5 Companies That Came To Win This Week

The Week Ending June 3

Topping this week's roundup of companies that came to win is PC Connection for its acquisition of Softmart, which owns the coveted status of being a Microsoft Licensing Solution Provider.

Also making the list are Salesforce, which won applause from partners for its $2.8 billion acquisition of digital commerce provider Demandware; and SolidFire, which unveiled a new way to price all-flash storage arrays.

But the week wasn’t all about acquisitions and new offerings. Also making the list were Pluribus Networks, which hired two channel veterans to lead its North American sales efforts, and Verizon, after the telecom giant reached a tentative agreement with two labor unions whose members had walked out on strike in April.

Not everyone in the IT industry was making smart moves this week, of course. For a rundown of companies that were unfortunate, unsuccessful or just didn't make good decisions, check out this week's 5 Companies That Had A Rough Week roundup.

PC Connection Buys Softmart

PC Connection fortified its Microsoft software volume transaction business by purchasing Softmart, a 200-person solution provider stalwart with well-defined hardware, cloud and Office 365 practices.

Softmart enjoys Microsoft's coveted Licensing Solution Provider status, making it – like Merrimack, N.H.-based PC Connection – one of only a handful of North American Microsoft partners authorized to handle software volume licensing transactions.

Softmart, based in Downington, Pa., was founded in 1982 and generated approximately $200 million in sales in 2015.

Salesforce Acquires Digital Commerce Firm Demandware, Winning Partner Approval

Channel partners cheered Salesforce's $2.8 billion acquisition of digital commerce company Demandware, saying the deal will help them tap into the booming e-commerce business and offer a more holistic platform.

Salesforce, the San Francisco-based cloud powerhouse, said Tuesday that it would acquire Demandware, based in Burlington, Mass., to create a new product line for a new business division: the Salesforce Commerce Cloud.

Solution providers told CRN that the deal helps Salesforce and its partners tap into the e-commerce space, which has been growing rapidly as retailers continue to expand their online presence.

SolidFire Unveils New Licensing Model For All-Flash Storage

NetApp's new SolidFire business unveiled a significant new way to price all-flash storage arrays that includes a perpetual license for the software and separately prices the hardware to give customers flexibility in how they want to deploy their storage.

SolidFire's new FlashForward Capacity licensing program allows customers with large and fast-growing data stores to acquire the software and hardware separately, said Dave Cahill, SolidFire's senior director of product and strategy. FlashForward is a new storage consumption model for customers that are getting used to Opex, agility, simple scaling, and other cloud-driven topics, said John Woodall, vice president of engineering at Integrated Archive Systems (IAS), a Palo Alto, Calif.-based solution provider and a partner of both NetApp and SolidFire.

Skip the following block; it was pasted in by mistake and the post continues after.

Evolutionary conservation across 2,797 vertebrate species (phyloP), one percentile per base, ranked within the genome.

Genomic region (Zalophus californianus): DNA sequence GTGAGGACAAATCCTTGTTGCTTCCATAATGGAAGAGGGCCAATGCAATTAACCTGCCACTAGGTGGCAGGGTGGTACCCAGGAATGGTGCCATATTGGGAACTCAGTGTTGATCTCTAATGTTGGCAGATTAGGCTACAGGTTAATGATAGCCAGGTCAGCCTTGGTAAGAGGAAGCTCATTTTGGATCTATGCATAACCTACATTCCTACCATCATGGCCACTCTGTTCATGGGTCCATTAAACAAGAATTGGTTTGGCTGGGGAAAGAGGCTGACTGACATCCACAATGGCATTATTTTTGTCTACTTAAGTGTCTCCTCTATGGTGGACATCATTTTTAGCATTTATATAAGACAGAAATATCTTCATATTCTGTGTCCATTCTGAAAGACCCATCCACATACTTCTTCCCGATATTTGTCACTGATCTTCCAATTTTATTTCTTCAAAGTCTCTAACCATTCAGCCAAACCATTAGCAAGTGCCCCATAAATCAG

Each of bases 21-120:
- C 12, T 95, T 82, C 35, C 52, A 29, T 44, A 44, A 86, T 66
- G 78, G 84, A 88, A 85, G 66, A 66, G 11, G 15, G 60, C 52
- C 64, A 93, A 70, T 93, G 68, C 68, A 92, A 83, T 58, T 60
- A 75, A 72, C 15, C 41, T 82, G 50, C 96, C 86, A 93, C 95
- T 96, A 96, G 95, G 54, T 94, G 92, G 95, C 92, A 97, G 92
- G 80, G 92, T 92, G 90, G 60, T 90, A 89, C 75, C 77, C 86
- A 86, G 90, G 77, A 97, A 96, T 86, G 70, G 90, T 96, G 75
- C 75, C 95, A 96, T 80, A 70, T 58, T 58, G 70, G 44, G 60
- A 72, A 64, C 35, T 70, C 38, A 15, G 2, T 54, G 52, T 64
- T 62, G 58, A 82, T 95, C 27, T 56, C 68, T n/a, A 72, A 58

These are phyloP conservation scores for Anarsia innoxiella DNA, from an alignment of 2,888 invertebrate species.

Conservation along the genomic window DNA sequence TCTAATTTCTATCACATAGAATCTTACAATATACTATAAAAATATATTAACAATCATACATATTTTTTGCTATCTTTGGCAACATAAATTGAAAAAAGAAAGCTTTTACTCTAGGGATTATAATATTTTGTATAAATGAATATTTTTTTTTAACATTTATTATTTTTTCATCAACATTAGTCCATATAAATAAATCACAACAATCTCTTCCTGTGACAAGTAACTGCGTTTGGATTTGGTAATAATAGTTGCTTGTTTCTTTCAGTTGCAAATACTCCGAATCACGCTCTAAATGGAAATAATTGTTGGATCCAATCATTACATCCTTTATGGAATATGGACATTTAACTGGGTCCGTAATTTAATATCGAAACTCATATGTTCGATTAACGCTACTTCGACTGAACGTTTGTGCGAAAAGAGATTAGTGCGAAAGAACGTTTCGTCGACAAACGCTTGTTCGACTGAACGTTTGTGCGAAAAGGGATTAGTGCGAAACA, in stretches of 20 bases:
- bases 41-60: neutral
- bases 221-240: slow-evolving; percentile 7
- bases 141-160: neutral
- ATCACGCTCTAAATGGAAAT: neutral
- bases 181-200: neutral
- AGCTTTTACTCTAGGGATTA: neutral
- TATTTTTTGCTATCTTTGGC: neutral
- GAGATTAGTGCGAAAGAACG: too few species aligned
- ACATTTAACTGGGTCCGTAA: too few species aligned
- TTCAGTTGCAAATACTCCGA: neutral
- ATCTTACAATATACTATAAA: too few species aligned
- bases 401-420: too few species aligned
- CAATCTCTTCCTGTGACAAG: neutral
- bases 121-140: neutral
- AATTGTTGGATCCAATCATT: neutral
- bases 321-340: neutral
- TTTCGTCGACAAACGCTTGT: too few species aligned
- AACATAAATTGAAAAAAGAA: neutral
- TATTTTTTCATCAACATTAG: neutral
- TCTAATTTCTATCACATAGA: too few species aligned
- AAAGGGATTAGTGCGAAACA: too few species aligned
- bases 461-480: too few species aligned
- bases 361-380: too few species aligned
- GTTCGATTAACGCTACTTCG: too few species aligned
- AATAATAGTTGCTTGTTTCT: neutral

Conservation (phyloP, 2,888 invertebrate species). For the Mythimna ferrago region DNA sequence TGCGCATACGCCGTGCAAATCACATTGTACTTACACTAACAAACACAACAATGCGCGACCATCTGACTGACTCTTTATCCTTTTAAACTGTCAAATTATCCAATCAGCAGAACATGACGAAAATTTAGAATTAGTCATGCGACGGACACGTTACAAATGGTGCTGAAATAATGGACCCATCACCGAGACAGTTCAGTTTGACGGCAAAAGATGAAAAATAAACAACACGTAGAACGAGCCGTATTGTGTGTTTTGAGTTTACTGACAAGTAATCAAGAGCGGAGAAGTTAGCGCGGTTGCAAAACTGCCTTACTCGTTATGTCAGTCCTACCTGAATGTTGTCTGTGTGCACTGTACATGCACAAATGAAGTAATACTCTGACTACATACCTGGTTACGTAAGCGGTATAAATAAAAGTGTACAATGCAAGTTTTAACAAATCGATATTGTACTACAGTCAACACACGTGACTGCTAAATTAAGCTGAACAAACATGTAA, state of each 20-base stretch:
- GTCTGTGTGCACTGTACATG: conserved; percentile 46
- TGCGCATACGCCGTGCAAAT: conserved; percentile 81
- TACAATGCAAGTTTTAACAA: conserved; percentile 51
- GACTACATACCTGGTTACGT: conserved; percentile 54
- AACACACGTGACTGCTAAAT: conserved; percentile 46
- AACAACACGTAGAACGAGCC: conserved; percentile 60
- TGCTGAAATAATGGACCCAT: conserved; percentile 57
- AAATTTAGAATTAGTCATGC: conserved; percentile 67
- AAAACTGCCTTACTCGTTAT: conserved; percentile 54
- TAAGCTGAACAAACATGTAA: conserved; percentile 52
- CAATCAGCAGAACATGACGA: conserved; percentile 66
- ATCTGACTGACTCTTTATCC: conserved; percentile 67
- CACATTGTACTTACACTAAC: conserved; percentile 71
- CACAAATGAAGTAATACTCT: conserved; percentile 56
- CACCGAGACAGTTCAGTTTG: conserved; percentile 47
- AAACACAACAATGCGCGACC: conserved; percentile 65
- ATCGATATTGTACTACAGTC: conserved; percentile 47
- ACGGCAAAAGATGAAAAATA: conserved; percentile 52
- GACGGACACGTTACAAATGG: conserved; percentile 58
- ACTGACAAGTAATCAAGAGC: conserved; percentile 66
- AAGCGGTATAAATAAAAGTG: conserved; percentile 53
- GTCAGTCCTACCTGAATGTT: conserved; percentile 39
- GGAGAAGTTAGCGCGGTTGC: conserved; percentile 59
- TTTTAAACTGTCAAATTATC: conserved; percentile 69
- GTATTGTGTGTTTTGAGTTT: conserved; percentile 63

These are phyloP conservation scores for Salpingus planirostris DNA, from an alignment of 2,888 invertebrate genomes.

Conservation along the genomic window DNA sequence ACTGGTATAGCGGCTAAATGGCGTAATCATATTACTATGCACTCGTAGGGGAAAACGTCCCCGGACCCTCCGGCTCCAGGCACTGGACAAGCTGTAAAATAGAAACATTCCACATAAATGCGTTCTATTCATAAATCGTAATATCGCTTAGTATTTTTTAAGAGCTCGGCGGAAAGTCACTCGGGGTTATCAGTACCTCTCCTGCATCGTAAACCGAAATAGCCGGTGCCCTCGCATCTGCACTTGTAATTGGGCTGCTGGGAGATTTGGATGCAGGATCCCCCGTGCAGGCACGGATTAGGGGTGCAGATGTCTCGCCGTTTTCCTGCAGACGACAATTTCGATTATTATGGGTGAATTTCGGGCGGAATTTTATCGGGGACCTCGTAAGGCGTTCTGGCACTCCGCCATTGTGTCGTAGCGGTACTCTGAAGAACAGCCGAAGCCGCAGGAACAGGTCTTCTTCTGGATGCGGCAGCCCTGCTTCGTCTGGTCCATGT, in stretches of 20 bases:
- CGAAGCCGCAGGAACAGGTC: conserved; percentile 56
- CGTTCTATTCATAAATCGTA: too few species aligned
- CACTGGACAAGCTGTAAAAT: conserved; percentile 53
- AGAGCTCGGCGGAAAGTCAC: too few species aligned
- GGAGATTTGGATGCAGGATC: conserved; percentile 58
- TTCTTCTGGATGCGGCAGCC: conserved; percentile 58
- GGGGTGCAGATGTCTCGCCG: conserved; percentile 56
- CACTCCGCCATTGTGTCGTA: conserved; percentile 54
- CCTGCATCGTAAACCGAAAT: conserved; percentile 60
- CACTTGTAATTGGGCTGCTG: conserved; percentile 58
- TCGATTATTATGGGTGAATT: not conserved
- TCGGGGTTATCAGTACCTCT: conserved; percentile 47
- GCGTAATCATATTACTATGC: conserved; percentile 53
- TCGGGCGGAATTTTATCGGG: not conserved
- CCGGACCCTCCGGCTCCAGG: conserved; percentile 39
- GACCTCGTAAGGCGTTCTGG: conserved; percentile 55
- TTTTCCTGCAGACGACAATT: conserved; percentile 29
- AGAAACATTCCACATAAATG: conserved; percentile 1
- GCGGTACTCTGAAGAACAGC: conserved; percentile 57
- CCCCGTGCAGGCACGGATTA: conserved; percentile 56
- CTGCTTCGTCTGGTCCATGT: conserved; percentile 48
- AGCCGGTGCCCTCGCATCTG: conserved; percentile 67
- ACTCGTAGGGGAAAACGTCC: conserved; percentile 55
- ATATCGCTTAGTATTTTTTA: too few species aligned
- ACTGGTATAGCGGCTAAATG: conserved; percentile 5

The company also previewed some of the new capabilities of the next version of its flash storage operating system, and introduced a new all-flash storage appliance.

Pluribus Networks Adds Sales Exec Muscle

As it prepares to pounce on the growing software-defined networking market, Pluribus Networks hired a pair of channel veterans to lead its North American sales charge as it pushes to become a 100 percent channel company.

Todd Dalton, a former North American channel leader at Arista Networks, will help lead the channel charge as its new senior director of America channel sales West at the SDN startup, the company said. Before Arista, Dalton worked for nearly a decade at Juniper Networks as a senior partner sales manager.

Pluribus also hired Ron Falbo to head its North America channels East. Falbo was previously a channel account manager for SD-WAN specialist Talari Networks, and had executive channel experience at Unisys, Synnex and Ingram Micro.

Verizon Reaches Tentative Deal With Unions

Much to the relief of its channel partners, telecom giant Verizon reached a tentative contract agreement with two unions that represent nearly 40,000 employees who had walked out on strike for close to seven weeks.

Those workers, who belong to the carrier's wireline business unit, returned to work Wednesday. Verizon and the two striking unions -- the Communications Workers of America and the International Brotherhood of Electrical Workers -- met at the bargaining table over the Memorial Day holiday weekend before reaching a deal.

"We're certainly experiencing effects from the strike," said one solution provider executive and Verizon partner who requested anonymity. "FOC [firm order commitment] dates are being missed. Then, somebody may show without notice."

Union members are expected to approve the new contract terms by June 17.